Monday, March 16, 2015

On caring about surveillance


I have little patience for the argument that people don’t care about mass surveillance because they live in a state of trusting apathy. It strikes me as a moralistic stance that fails to take into account how complex the problem is, the layers of secrecy and obfuscation that surround it and – most importantly – how removed from our everyday experience and capacity for political intervention the forces that wield this power are.


In New Zealand, we know that the country has been a member of Five Eyes through successive governments, left and right, always doing what was asked of us by far more powerful allies. Thus the act of exercising one’s voting franchise against the current government at the last election wouldn’t have radically shifted the problem. Besides, voting is a blunt instrument, as each party represents a wider range of positions than a stance on surveillance alone. The question then becomes not just if you care but if you care enough to make the issue the principal consideration behind your voting choice. (The same applies to dirty politics: maybe it’s not that people didn’t care: it’s that not enough people cared enough, or weren’t presented with an alternative that invested their vote with the possibility of change.)

From the point of view of political action, campaigning about such issues almost always entails a convergence of strategy and tactics. It is through the form that the struggle takes – think the Springbok Tour protests – that the demand for people to make a stand is articulated and the means of making a stand is provided. Conversely, absent an organised political movement, how can we even tell if people care?

We’re nowhere near organised enough yet. And because we’re not, the field is left to the actors who have turned not caring into their banner. Like the guffawing and pretend-snoring Mike Hosking and the rest of the happy crew at Newstalk ZB, as documented this week by Media Watch. Or the New Zealand Listener, in an editorial charging Nicky Hager with trying either to influence a by-election in Northland or to profit from it, and arguing that we spy on our Pacific neighbours for their own good. Or Martin Van Beynen, who actually starts his opinion piece in Saturday’s The Press with the words ‘I know I should care’, and concludes a ramble on why the latest revelations don’t perturb him with the following thought:
I hardly ever go to the theatre or the orchestra but I think it's healthy we have them. In the same way the Hagers of this world serve a valuable end.
Thus investigative journalism on matters that are fundamental to the functioning of our democracy is reduced to the status of a cultural pastime by someone who doesn’t care much for culture anyway. Merry Christmas.

Occasionally, however, a shaft of light shines through a crack you didn’t know existed. Thus it happened that the otherwise exuberantly authoritarian David Farrar wrote a brief post on Kiwiblog about Customs applying for the right to force people they don't like the look of to disclose passwords for their electronic devices. The post, entitled Just no, reads as follows:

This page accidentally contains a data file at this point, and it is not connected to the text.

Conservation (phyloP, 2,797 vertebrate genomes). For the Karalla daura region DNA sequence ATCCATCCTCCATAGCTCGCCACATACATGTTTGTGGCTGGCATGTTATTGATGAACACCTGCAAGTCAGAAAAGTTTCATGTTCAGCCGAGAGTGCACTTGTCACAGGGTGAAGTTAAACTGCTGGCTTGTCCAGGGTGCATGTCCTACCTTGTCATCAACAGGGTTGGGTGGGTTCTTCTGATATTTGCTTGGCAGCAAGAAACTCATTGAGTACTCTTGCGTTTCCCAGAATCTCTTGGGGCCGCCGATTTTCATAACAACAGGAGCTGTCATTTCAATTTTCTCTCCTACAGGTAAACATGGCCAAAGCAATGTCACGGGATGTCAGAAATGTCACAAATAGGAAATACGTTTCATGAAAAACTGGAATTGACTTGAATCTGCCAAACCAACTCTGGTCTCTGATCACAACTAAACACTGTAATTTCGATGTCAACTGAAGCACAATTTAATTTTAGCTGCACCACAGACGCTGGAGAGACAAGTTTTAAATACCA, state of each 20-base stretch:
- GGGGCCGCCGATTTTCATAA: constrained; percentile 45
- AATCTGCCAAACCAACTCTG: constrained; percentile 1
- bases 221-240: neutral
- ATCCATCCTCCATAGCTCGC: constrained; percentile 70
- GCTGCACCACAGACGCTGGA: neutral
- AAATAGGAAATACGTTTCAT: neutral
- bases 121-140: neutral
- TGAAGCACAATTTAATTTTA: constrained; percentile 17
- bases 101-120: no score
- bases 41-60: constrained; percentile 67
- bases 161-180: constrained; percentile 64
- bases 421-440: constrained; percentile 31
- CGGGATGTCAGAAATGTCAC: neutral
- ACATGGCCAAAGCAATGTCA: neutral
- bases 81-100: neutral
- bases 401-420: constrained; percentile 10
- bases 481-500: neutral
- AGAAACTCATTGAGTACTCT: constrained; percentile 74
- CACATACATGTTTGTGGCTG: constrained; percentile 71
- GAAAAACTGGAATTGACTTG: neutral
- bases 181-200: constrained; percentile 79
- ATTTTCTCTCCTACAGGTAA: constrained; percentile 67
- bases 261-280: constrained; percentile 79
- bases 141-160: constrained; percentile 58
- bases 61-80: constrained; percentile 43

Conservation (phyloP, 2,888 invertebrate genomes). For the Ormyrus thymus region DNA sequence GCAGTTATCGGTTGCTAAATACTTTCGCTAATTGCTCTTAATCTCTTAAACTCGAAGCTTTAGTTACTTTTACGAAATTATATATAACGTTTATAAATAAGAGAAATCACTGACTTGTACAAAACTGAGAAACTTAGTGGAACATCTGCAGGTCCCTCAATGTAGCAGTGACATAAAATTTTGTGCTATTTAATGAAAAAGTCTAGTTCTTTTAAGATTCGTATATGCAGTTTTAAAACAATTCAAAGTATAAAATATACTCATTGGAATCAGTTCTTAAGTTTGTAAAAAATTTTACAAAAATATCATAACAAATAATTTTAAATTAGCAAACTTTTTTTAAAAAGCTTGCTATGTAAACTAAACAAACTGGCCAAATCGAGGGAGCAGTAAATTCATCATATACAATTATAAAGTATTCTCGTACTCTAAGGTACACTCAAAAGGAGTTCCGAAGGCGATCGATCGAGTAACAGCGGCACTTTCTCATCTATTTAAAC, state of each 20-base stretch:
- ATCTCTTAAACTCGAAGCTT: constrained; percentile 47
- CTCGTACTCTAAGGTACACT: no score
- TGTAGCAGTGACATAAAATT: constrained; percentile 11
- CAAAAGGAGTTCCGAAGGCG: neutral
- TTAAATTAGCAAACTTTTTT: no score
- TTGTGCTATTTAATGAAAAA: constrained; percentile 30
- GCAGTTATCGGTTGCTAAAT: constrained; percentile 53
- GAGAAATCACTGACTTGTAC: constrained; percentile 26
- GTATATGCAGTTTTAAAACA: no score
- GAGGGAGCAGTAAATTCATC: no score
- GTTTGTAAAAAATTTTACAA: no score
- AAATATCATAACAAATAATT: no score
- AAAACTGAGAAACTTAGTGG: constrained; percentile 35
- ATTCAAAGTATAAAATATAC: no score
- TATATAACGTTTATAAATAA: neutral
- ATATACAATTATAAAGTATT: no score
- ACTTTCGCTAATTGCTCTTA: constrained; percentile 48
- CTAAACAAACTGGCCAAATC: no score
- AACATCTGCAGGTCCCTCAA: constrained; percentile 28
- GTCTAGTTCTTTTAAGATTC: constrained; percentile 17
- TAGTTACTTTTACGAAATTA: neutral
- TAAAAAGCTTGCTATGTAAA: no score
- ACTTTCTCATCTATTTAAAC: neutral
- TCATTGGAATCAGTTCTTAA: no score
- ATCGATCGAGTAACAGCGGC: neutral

No, no and no.
This concise editorial opinion was followed by a small sample of the seething humanity that frequents Kiwiblog, all variously echoing their thought leader amidst cries of “no!” and lamentations on the loss of personal and business liberty. A couple of wry contributors did venture to ask what happened to the maxim ‘those who have nothing to hide, have nothing to fear’ so dear to the Right, but just two comments out of 59 actually expressed approval for the measure. This one:
I would feel comfortable giving my password to customs. All our emails, texts etc are trawled through by various governments to protect us from terrorists. I don’t think it is unreasonable to require people give access to their devices when they travel to check that they do not have any photos of child porn or plans of weapons of mass destruction.
And this one:
If something like this means that even one child abuser or scammer is identified and stopped then so be it. I don’t particularly want to hand over my email password at the border but I don’t have anything to hide either.
Despairing as they may read, these are the only comments featuring consistency or logic, as measured against the trust that Farrar and his readers have always pledged to the institutions ostensibly in charge of our national security.

The only thing that distinguishes a Customs officer going through the contents of your electronic device from one our spies – or, for the more credulous, an allied agency – doing the same, is that the Customs officer does it in front of you and you can see what they’re actually doing. In this respect, having one’s device searched at the border is merely a dramatisation of the interception that goes on all the time in a less personal but also much more efficient fashion, linking your communications with the communications of everybody else in search of patterns of thought and behaviour.

For once, then, the comments to Kiwiblog are interesting and relevant. Not only because they feature the immortal phrase ‘cultural Marxism has turned us into a nation of consumers and shoppers,’ but because in the jumble of untenable statements we might find contradictions to be exploited and spaces to occupy for political intervention.

Far from being indifferent, I believe that many if not most people, like Martin Van Beynen, know they should care – they’re just not sure how. 

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